East Africa: Regional Sorghum Supply and Market Outlook - March 29, 2018

Report
from Famine Early Warning System Network
Published on 29 Mar 2018 View Original

Key Messages

  • Sorghum makes important contributions to national food supply in the counties covered in this report, accounting for the majority of grain production in Sudan, South Sudan and Somalia (82, 76 and 55 percent, respectively), and smaller amounts in Ethiopia and Uganda (18 and ten percent, accordingly). Sorghum accounts over half of grain consumption in South Sudan and Sudan and nine to 18 percent in Somalia, Ethiopia, and Uganda, respectively.

  • This report summarizes the supply and market outlook for sorghum in the East African countries of Ethiopia, Somalia, South Sudan, Sudan, and Uganda. The outlook period follows the 2017/18 marketing year (MY), spanning from July 2017 to June 2018 and covering two main harvests—the 2017 June-to-August harvest and the 2017/2018 October-to-February harvest. While the June-to-August harvest data estimates are more reliable, the October-to-February harvests are estimates and may be updated as data becomes available.

  • Sorghum harvests just finished in all countries around January. Preliminary production estimates suggest that all three structurally surplus countries, Uganda, Ethiopia, and Sudan, are expected to have below-average to average surplus. The greatest demand is expected to come from South Sudan, which is expected to pull supplies from Sudan and Uganda.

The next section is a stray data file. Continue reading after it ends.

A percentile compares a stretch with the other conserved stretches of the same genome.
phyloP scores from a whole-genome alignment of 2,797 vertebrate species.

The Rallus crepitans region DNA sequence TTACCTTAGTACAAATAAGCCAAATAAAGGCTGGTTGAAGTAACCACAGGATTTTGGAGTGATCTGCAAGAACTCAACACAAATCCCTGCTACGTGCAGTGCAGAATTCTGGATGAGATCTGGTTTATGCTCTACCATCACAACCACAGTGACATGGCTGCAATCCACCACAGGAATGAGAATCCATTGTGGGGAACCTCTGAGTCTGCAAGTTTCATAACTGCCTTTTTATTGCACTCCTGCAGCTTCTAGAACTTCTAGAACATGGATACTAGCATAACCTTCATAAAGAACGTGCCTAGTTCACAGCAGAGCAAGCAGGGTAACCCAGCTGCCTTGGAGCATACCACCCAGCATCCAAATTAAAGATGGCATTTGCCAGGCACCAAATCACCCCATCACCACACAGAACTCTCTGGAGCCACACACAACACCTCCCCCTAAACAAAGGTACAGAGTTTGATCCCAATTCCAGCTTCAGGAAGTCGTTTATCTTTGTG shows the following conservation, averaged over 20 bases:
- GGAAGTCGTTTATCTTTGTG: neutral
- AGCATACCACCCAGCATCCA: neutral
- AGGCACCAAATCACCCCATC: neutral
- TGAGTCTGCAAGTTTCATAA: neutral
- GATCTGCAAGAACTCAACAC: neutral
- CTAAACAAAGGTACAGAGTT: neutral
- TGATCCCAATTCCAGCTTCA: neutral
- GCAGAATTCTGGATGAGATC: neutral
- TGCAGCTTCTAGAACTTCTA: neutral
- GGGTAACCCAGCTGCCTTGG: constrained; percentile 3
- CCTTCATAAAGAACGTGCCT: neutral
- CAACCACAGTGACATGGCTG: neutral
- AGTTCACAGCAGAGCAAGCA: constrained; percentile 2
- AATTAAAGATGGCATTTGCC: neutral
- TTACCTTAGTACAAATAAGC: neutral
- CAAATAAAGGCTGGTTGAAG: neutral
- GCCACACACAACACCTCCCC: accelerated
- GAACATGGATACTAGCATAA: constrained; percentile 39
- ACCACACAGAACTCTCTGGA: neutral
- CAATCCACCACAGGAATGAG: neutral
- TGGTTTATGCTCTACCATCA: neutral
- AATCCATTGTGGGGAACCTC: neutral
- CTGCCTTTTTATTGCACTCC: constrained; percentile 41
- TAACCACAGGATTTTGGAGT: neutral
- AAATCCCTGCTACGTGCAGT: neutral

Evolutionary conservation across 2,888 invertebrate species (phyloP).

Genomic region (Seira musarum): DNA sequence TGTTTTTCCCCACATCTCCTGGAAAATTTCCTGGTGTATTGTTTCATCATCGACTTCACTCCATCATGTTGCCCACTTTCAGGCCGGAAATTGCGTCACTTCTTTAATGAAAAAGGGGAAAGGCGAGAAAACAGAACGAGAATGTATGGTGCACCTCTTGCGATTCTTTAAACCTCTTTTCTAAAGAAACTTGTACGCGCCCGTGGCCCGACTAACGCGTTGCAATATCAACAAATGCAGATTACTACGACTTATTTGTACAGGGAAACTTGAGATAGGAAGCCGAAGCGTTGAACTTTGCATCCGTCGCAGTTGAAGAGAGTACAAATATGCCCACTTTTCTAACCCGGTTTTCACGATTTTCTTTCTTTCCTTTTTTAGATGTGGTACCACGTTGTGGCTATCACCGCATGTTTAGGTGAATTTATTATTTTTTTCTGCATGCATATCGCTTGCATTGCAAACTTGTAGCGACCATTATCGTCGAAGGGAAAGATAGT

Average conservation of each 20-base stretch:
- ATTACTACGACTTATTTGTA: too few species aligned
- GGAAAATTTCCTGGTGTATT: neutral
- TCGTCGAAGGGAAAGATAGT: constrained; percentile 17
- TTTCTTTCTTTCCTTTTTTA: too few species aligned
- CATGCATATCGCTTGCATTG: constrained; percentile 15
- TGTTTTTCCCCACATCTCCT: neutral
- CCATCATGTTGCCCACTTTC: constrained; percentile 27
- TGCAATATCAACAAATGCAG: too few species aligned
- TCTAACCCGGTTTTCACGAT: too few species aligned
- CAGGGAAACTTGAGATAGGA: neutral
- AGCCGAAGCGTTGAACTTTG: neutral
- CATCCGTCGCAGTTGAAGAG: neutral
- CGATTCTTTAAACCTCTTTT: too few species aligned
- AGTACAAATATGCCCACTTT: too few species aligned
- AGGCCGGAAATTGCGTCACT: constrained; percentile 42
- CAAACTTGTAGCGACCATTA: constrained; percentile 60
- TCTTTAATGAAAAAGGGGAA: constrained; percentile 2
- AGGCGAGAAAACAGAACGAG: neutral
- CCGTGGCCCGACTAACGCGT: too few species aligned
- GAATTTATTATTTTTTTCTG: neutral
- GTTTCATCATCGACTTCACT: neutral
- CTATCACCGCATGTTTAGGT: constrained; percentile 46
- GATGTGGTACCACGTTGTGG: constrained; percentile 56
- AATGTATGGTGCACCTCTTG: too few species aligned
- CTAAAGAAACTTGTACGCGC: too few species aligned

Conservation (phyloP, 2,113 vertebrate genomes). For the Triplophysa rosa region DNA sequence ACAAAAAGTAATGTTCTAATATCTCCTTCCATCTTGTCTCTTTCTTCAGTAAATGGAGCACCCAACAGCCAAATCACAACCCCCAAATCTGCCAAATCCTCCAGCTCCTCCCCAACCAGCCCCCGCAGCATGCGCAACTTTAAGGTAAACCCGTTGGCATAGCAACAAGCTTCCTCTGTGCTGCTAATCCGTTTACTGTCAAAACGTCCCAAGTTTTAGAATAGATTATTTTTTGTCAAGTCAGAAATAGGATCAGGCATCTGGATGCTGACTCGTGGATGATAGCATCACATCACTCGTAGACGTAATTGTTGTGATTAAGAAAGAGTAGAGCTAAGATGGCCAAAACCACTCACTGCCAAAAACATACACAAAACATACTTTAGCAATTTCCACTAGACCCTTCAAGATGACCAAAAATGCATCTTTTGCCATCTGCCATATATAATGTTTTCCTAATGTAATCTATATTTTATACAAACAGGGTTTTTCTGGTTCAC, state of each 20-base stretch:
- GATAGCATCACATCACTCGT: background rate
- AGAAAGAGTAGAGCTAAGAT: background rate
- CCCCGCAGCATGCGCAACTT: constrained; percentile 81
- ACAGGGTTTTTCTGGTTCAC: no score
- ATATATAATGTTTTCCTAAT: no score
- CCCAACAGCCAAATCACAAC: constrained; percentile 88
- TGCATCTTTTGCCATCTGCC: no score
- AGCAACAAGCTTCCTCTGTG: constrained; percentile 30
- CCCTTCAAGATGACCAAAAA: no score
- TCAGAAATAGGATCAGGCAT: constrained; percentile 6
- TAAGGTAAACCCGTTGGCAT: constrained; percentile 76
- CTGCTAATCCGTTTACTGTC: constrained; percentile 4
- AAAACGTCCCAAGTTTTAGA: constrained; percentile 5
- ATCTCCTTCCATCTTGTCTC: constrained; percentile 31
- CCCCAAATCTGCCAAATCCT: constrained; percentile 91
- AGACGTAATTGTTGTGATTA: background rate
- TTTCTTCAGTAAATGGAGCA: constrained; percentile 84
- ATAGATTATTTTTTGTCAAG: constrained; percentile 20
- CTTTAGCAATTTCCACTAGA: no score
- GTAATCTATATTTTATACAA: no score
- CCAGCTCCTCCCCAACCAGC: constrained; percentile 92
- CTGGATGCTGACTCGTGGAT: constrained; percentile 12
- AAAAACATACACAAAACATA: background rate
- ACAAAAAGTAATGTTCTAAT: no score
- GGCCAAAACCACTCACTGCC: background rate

• Above-average prices are expected in South Sudan, Sudan, the Somali region of Ethiopia and northern Somalia, mostly driven by depreciation and conflict. The rest of region is likely to have near average prices.

  • The aggregate sorghum surplus of these countries for the 2017/18 MY is estimated to be less than half of aggregate average supply levels (Figure 2). Given the below average surplus, market-based response activities of sorghum or any substitute commodities should consider the projected market and trade dynamics put forth in this report. Monitoring performance of upcoming harvests and macroeconomic issues (especially in Sudan and South Sudan) will be essential in 2018.